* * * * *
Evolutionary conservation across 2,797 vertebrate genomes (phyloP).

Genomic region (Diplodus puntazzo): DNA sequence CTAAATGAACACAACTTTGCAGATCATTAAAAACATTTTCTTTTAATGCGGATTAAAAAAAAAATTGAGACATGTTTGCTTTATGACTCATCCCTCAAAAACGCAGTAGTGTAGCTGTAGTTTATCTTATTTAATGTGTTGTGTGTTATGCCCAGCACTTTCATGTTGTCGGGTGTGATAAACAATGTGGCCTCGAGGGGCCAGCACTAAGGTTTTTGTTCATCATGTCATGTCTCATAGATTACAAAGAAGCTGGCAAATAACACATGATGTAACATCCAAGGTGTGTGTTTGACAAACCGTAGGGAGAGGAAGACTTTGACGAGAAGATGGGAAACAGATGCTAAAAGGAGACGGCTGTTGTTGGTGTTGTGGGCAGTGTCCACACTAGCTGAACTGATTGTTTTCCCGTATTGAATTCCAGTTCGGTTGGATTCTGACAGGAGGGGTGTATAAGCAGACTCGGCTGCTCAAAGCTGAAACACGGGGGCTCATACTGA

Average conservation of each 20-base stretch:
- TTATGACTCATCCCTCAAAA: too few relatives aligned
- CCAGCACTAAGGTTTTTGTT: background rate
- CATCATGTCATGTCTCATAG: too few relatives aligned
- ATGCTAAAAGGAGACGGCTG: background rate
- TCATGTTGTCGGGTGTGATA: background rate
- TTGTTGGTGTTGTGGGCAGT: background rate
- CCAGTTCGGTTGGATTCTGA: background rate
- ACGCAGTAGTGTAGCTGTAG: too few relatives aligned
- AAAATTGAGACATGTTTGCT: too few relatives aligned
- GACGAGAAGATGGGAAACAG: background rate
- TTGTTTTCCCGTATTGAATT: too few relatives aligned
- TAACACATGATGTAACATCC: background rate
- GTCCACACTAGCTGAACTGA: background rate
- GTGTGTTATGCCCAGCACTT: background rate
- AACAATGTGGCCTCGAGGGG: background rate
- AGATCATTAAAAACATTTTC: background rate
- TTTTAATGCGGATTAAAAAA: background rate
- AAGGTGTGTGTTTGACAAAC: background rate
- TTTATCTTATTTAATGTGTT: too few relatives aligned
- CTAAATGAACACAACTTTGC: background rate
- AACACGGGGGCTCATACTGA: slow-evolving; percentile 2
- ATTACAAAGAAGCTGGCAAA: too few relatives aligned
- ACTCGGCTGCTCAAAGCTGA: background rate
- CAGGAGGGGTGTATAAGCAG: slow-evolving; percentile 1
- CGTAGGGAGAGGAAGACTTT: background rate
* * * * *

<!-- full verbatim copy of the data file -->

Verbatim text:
Evolutionary conservation across 2,797 vertebrate genomes (phyloP).

Genomic region (Diplodus puntazzo): DNA sequence CTAAATGAACACAACTTTGCAGATCATTAAAAACATTTTCTTTTAATGCGGATTAAAAAAAAAATTGAGACATGTTTGCTTTATGACTCATCCCTCAAAAACGCAGTAGTGTAGCTGTAGTTTATCTTATTTAATGTGTTGTGTGTTATGCCCAGCACTTTCATGTTGTCGGGTGTGATAAACAATGTGGCCTCGAGGGGCCAGCACTAAGGTTTTTGTTCATCATGTCATGTCTCATAGATTACAAAGAAGCTGGCAAATAACACATGATGTAACATCCAAGGTGTGTGTTTGACAAACCGTAGGGAGAGGAAGACTTTGACGAGAAGATGGGAAACAGATGCTAAAAGGAGACGGCTGTTGTTGGTGTTGTGGGCAGTGTCCACACTAGCTGAACTGATTGTTTTCCCGTATTGAATTCCAGTTCGGTTGGATTCTGACAGGAGGGGTGTATAAGCAGACTCGGCTGCTCAAAGCTGAAACACGGGGGCTCATACTGA

Average conservation of each 20-base stretch:
- TTATGACTCATCCCTCAAAA: too few relatives aligned
- CCAGCACTAAGGTTTTTGTT: background rate
- CATCATGTCATGTCTCATAG: too few relatives aligned
- ATGCTAAAAGGAGACGGCTG: background rate
- TCATGTTGTCGGGTGTGATA: background rate
- TTGTTGGTGTTGTGGGCAGT: background rate
- CCAGTTCGGTTGGATTCTGA: background rate
- ACGCAGTAGTGTAGCTGTAG: too few relatives aligned
- AAAATTGAGACATGTTTGCT: too few relatives aligned
- GACGAGAAGATGGGAAACAG: background rate
- TTGTTTTCCCGTATTGAATT: too few relatives aligned
- TAACACATGATGTAACATCC: background rate
- GTCCACACTAGCTGAACTGA: background rate
- GTGTGTTATGCCCAGCACTT: background rate
- AACAATGTGGCCTCGAGGGG: background rate
- AGATCATTAAAAACATTTTC: background rate
- TTTTAATGCGGATTAAAAAA: background rate
- AAGGTGTGTGTTTGACAAAC: background rate
- TTTATCTTATTTAATGTGTT: too few relatives aligned
- CTAAATGAACACAACTTTGC: background rate
- AACACGGGGGCTCATACTGA: slow-evolving; percentile 2
- ATTACAAAGAAGCTGGCAAA: too few relatives aligned
- ACTCGGCTGCTCAAAGCTGA: background rate
- CAGGAGGGGTGTATAAGCAG: slow-evolving; percentile 1
- CGTAGGGAGAGGAAGACTTT: background rate